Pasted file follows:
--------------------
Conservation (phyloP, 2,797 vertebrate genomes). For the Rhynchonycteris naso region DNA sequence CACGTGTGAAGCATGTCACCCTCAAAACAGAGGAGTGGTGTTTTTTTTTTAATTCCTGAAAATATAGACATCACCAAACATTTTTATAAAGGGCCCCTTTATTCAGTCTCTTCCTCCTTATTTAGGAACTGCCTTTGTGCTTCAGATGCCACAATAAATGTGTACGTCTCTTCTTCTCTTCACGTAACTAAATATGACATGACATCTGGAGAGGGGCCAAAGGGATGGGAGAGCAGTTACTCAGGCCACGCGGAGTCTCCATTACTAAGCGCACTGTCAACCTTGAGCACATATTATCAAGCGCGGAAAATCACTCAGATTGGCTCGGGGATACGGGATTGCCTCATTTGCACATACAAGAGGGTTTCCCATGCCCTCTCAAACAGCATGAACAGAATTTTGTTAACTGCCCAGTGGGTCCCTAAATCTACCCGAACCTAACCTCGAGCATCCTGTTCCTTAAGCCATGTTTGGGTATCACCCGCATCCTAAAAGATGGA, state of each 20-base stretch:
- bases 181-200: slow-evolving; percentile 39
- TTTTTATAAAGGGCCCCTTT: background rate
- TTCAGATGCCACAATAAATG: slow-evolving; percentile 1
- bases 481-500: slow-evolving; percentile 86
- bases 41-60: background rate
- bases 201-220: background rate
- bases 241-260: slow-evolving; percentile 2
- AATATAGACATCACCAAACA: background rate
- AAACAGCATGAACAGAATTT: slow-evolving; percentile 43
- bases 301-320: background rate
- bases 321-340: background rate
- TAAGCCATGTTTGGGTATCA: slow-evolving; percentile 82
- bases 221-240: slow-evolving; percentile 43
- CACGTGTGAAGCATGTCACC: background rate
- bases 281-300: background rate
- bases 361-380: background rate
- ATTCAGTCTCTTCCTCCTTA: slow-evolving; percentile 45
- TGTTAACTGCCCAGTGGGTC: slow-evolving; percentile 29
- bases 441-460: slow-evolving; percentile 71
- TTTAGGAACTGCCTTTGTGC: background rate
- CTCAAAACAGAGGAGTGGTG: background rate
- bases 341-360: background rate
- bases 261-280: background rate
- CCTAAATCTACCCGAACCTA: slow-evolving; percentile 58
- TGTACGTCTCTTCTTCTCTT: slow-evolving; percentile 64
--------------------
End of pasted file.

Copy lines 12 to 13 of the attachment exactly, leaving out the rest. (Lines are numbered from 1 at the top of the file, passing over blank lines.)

- bases 321-340: background rate
- TAAGCCATGTTTGGGTATCA: slow-evolving; percentile 82